It only took me since Christmas and about 10 other books, but I finally finished The Girl Who Played With Fire. Now, don’t let the fact that it took me over four months and stopped to read quite a few other books in between starting and finishing it fool you. It is a good book. I have my reasons for taking so long to finish (Most of those involve Tori Spelling or John Carter). So let’s take a look at the second in the Millennium trilogy.
I actually like the plot to this one better than the first one. I think because the relationship between Salander and Blomkvist is already established so we don’t have to wait 300 pages for the protagonists to meet really helps (Plus, I’m already attached to the characters and I may have a huge crush on Blomkvist–or Daniel Craig–or Daniel Craig as Blomkvist. They’re all pretty much the same in my head). I think that was probably my biggest complaint with the first book. I know that everything from the first book was paid off either in the end of it or somewhere in this one but at the time of reading it the first time, it was annoying. The plot of this one revolved around two separate murders. I can tell you who, right? It’s not like you aren’t going to find out quickly if you read it and if you aren’t going to, then it doesn’t matter anyway. Right? Good. A journalist and a criminologist, who are dating and working with Millennium, are two of the victims. Who is the third? Well, this came much to the delight of my mama; it was Bjurman. You know, Salander’s guardian who raped her brutally in the first book. So, obviously, the police find reasons to think Salander is the murderer and Blomkvist tries to come to her rescue and clear her name. Chaos ensues. The end.
Having said that I really liked the plot, let me also say that the reason it took me so long to finish this book is because it has…well…let’s call is Stephen King Syndrome. Those of you who have read quite a few of King’s books may have picked up on the fact that as good as his writing and plots are, the stories just go on forever. I know the reason I find this to happen in King’s books. He goes into a lot of detail. Now, I’m a very detail oriented person so I’m cool with it but he does go overboard sometimes. With Larsson’s books, that’s not really the problem. I have yet to figure out what the cause for Stephen King Syndrome in the Millennium series is but I’ve still got one more book to figure it out with. I think it has something to do with the fact that as much as I enjoy the characters and the plot, other books just have a lot more promise. When I get a Tori Spelling biography or a John Carter book or something like that, I am pretty much guaranteed a quick read that I love and then I can move on to the next. There’s something rewarding about finishing a book and it’s something that I know isn’t going to come quickly with anything involving Salander and Blomkvist.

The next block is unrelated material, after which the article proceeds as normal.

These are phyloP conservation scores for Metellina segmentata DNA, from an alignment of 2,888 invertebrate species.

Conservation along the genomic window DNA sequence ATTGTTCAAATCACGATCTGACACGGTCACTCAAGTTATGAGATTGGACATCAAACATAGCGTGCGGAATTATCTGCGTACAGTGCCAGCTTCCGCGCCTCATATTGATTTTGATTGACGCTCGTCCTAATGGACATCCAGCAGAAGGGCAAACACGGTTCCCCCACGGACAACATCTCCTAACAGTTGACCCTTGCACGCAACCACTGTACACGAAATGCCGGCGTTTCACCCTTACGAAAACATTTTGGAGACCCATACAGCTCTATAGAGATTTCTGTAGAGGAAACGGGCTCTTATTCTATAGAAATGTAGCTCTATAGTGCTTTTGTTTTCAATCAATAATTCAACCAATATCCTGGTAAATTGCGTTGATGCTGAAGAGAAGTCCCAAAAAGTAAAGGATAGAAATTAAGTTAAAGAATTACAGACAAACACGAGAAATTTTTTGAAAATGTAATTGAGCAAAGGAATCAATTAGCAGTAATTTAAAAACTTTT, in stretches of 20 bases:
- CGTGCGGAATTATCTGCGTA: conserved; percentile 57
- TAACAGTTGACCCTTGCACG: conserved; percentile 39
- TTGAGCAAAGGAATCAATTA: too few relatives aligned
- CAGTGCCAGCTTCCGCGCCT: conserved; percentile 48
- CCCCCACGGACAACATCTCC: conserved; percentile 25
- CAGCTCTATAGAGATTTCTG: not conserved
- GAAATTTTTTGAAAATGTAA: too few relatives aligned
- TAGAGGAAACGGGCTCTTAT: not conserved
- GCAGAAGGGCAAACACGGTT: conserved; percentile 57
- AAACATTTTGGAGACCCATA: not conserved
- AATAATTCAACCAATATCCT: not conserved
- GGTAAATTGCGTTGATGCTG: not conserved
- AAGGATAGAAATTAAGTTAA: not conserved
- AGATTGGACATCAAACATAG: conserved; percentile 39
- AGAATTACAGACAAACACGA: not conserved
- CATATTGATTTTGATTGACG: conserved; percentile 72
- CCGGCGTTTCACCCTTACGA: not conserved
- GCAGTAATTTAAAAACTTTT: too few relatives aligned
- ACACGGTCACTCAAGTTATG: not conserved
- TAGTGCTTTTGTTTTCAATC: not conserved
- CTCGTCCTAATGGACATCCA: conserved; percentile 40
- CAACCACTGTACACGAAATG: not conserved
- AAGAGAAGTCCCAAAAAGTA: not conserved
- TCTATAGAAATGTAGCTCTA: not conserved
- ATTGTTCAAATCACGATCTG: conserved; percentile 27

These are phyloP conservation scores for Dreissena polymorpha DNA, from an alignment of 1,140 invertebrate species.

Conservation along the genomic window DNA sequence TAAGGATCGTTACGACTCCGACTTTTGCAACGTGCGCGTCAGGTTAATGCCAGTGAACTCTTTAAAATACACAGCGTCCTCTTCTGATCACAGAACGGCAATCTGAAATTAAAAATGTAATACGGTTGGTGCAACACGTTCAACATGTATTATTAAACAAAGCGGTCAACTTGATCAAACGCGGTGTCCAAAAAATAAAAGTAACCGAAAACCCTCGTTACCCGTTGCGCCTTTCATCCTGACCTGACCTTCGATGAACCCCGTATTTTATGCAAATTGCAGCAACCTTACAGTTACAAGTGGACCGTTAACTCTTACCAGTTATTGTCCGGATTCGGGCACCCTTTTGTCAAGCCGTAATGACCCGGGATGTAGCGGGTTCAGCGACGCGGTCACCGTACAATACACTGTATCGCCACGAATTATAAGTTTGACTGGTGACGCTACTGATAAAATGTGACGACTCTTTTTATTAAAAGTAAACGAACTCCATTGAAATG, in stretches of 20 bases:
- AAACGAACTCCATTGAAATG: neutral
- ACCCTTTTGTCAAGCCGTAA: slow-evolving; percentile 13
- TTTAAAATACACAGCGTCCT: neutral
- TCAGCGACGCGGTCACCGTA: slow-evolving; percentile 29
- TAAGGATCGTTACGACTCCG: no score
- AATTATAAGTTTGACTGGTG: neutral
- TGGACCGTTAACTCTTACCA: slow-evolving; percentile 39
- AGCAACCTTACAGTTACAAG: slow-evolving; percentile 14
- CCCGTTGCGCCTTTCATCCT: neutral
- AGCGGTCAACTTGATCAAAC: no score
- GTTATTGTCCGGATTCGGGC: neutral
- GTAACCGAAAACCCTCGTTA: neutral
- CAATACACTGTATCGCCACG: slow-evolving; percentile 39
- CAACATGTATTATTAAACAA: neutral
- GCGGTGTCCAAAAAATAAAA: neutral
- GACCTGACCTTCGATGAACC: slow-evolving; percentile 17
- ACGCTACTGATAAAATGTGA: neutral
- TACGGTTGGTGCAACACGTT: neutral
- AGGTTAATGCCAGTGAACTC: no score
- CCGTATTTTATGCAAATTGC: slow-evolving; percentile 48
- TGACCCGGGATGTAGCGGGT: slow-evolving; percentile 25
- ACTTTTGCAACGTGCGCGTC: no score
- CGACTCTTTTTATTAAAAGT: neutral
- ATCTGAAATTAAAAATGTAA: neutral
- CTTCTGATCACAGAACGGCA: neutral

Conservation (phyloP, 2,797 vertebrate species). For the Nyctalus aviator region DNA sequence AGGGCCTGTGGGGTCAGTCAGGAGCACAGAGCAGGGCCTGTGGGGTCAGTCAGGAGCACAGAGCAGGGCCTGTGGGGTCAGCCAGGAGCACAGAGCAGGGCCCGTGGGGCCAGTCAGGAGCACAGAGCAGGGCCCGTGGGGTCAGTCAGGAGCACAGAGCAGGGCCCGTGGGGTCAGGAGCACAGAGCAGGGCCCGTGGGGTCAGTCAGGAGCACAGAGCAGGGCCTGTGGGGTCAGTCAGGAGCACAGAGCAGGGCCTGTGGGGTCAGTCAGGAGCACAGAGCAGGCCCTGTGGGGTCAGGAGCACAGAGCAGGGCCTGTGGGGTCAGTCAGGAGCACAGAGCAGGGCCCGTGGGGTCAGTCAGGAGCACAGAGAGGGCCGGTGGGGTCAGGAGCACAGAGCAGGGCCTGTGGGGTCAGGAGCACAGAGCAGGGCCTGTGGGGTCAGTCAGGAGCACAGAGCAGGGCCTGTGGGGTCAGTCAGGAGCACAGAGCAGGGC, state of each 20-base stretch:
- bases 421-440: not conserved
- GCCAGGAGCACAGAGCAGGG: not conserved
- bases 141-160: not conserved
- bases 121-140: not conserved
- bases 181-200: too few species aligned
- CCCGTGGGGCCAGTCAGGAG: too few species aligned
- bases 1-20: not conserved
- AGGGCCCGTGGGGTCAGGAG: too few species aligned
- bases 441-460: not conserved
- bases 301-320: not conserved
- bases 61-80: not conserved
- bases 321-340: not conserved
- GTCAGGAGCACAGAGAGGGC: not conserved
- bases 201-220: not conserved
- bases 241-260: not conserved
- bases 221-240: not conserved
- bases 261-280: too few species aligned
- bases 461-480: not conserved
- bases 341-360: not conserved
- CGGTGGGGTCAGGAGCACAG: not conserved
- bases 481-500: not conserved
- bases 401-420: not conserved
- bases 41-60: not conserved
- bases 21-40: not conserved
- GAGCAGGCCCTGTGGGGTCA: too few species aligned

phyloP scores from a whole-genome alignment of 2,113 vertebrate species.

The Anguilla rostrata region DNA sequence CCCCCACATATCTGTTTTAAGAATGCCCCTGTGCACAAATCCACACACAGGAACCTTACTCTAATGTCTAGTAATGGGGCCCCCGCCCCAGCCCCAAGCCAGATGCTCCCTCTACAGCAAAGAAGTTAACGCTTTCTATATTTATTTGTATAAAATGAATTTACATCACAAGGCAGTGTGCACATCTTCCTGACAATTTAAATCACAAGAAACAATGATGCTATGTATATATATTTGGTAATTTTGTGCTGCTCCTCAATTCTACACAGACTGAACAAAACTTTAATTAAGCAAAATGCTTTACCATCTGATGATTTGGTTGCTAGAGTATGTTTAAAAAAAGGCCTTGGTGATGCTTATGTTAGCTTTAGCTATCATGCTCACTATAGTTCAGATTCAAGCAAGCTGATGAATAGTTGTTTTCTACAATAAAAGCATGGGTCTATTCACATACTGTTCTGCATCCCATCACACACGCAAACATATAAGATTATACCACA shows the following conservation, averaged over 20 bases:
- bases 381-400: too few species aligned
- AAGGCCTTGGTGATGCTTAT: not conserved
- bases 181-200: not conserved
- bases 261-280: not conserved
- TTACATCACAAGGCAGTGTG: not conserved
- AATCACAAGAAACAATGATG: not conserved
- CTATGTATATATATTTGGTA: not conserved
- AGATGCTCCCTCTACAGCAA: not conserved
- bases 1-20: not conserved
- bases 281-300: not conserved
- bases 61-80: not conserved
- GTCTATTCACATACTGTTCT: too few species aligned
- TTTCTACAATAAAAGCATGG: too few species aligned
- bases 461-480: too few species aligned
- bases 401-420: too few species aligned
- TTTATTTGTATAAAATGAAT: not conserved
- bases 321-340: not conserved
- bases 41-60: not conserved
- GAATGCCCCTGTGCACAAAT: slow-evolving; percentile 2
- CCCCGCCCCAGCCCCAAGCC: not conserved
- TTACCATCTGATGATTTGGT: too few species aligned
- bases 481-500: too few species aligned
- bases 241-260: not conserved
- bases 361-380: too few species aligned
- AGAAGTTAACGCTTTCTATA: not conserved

Okay, I know I mentioned how everything from The Girl With The Dragon Tattoo paid off at some point. Maybe I really appreciate this because of my screen writing class since it is something that is pounded in our heads. Maybe it’s because I like the fact there is no fat or loose ends in the story. It’s nice and clean with nothing left to question. All that being said, that doesn’t happen quite so much in the second book. Now, I’m going to make a conjecture here that I really hope is true. I have a feeling that all these loose ends are tied up in The Girl Who Kicked Hornets’ Nest. You see, Berger doesn’t really have much use in this book but there is something that happens to her that never comes to a conclusion and it’s going to affect Blomkvist massively. Well, she has a conclusion but the only people who even know about the dilemma is Berger’s husband and the reader. Another thing is the very beginning of the book. Salander has taken her stolen kronors and fled the country after seeing Blomkvist in the final pages of the first book. She’s on vacation and some events happen but there’s really no point to it. The place, the characters, the story could have been anything in the world because it has nothing to do with the rest of the book. Okay, maybe it’s because it’s been a while since I read the beginning and I am forgetting something really important that ties it to the rest of the story, but I don’t think I’m wrong. The final thing is the whole Harriet Vagner thing. It’s cool. I liked that story but that story was finished with the first book. So why does Mikael need to sleep with her and call randomly at least once throughout the book? Why does he need to have a relationship with her? I get she’s on the board at the magazine but there’s no point to have it in the story. Okay, I might just be picking out small details a little too much.
My final thing that we pretty much know who the killer is the entire time. Or, well, we know who’s involved. Larsson lobbed in a curve ball about three-quarters of the way through that made everything make total sense (Bless his heart for giving us Palmgren, who I think is just about the cutest person ever and who knows Salander better than anyone). But we know what’s going on. I kind of wish it would have been more of a who-done-it story. Now, there is a chance that I’m really good at figuring this stuff out and most people have no clue but I think it’s pretty clear pretty early on.
Okay, clearly I’m going to finish the series since I do really like the characters and the plots. They may take forever but they are interesting and give you something to think about (Yes, sometimes I like books that actually make me think). However, I’m pretty sure The Girl Who Played With Fire U.S. version movie doesn’t come out until 2013 or so. Therefore, I’ve got a while before I have to finish the third book. I think that gives me just enough time to finish the John Carter series and maybe Vampire Academy, too. Here’s hoping.